July 04, 2005 22:32
The head a Japanese police station saved the lives of hundreds of Koreans in Japan after the Great Kanto Earthquake of 1923, newly published documents confirm. The Mainichi daily said Sunday records of talks between Tsunekichi Okawa, the superintendent at Tsurumi Police Station in Tsurumi-ku, Yokohama, and the local council show Okawa protecting hundreds of Koreans from a lynch mob.
Okawa's efforts on behalf of the Koreans had so far only been reported in anecdotal form. The record comes from a memoir written prior to the Pacific War by a 55-year-old doctor who was part of the Tsurumi village council at the time and were discovered when his grandson sifted through his personal effects.
The memoir includes accounts of rumors that Koreans were looting and pillaging in the wake of the earthquake, killing any Japanese who resisted, and of the mobs of young Japanese that formed to take revenge.
The local council told Okawa to crack down on the Koreans instead of protecting 300 of them at the police station, saying its 30 officers would be powerless to restore order if the Koreans ran riot.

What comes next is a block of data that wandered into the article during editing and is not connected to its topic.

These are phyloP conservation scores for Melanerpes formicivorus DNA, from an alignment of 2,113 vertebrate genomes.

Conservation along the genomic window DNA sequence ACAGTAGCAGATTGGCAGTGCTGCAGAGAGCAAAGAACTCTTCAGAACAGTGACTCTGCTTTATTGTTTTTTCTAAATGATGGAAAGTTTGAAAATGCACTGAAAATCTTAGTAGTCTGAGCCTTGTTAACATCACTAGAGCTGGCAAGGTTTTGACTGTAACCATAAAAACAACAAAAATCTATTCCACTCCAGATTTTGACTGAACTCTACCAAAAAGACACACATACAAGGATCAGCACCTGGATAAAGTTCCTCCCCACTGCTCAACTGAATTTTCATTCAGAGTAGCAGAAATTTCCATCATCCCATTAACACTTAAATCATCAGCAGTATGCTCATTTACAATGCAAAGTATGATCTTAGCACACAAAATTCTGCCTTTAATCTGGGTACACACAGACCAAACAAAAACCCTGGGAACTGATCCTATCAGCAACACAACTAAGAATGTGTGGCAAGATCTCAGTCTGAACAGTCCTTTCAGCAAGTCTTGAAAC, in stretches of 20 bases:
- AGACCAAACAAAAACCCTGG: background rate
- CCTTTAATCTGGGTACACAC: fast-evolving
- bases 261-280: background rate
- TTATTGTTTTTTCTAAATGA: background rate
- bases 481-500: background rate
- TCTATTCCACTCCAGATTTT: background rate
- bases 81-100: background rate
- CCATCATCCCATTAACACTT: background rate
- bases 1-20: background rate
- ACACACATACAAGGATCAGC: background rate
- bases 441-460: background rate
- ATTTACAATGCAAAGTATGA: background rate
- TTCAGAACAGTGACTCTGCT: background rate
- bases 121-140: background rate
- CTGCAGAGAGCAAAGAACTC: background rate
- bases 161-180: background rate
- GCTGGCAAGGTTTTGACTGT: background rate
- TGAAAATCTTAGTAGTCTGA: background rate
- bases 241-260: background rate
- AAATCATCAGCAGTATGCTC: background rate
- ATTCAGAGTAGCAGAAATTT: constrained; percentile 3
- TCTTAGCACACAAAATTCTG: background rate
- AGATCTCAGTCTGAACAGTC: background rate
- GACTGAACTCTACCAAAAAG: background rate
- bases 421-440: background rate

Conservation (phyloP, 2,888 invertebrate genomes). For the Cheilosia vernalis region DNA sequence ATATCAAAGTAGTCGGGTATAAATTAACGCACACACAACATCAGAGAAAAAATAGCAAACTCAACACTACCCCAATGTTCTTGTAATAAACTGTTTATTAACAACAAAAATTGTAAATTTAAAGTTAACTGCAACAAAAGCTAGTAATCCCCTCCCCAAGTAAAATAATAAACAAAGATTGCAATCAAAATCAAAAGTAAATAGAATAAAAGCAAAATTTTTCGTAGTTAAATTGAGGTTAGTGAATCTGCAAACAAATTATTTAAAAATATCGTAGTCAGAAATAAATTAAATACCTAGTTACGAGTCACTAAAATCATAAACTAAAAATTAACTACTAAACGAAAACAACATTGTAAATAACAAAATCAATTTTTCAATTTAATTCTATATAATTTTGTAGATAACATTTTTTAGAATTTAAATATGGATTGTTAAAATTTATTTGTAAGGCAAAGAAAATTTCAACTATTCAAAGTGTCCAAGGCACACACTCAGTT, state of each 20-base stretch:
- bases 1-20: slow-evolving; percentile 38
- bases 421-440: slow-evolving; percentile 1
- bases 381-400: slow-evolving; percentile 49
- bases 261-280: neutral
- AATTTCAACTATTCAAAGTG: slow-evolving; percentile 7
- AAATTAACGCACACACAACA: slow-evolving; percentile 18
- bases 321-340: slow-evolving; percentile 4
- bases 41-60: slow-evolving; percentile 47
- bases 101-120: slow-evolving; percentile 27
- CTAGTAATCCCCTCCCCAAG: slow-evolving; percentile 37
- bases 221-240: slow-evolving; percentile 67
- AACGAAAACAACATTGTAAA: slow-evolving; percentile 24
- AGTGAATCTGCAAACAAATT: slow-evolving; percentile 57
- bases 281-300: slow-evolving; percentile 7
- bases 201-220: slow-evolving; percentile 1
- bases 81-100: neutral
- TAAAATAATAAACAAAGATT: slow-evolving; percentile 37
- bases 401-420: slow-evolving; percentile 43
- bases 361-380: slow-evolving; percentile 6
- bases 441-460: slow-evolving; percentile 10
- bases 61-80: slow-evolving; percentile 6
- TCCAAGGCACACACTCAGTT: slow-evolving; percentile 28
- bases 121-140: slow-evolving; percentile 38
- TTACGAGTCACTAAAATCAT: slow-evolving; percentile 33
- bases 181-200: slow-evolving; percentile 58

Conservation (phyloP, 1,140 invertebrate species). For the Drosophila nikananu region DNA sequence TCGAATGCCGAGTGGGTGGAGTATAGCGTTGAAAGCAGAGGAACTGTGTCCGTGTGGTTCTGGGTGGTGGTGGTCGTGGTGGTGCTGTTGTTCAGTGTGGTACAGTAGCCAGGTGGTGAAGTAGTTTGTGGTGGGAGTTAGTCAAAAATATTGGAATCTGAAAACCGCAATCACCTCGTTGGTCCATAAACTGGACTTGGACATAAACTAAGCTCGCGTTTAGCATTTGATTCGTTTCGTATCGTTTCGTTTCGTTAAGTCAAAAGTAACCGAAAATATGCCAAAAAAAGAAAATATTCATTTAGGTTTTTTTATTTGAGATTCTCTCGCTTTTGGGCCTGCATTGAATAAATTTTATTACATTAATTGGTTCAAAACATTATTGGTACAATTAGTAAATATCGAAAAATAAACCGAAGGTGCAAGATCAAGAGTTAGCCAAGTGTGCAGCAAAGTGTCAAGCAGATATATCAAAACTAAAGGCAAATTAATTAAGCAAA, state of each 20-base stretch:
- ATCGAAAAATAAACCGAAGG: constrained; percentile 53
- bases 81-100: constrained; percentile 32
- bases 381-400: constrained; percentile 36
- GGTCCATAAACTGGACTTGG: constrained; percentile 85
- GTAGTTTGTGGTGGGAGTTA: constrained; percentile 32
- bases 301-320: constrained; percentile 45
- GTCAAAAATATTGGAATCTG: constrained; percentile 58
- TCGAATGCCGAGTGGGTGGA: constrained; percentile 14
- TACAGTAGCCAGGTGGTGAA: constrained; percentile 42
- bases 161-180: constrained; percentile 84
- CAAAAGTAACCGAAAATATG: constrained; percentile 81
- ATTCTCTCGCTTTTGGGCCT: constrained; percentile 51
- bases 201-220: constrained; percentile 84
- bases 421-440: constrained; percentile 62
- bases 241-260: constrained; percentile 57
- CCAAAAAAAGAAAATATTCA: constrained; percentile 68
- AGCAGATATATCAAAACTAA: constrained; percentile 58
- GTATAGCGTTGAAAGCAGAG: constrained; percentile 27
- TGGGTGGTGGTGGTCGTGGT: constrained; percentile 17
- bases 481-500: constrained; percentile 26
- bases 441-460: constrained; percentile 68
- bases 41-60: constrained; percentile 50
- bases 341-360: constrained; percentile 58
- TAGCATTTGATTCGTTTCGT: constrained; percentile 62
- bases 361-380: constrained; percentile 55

But Okawa said the rumors of looting were groundless, and none of the Koreans under his protection had as much as a small knife. He said releasing the Koreans would lead to their immediate slaughter at the hands of the mob, and his police station would continue to protect them even if their number grew.
Okawa told the councilmen to come to the police station and see for themselves, an offer they accepted. He died in 1940 at the age of 63. His grandson told the newspaper Okawa quit the force before retirement, perhaps because his protection of the Koreans had made his position untenable. A group of Japanese Koreans erected a memorial pillar next to Okawa’s tomb in Tsurumi-ku in 1953.
(Jung Kwon-hyeon, email@example.com)
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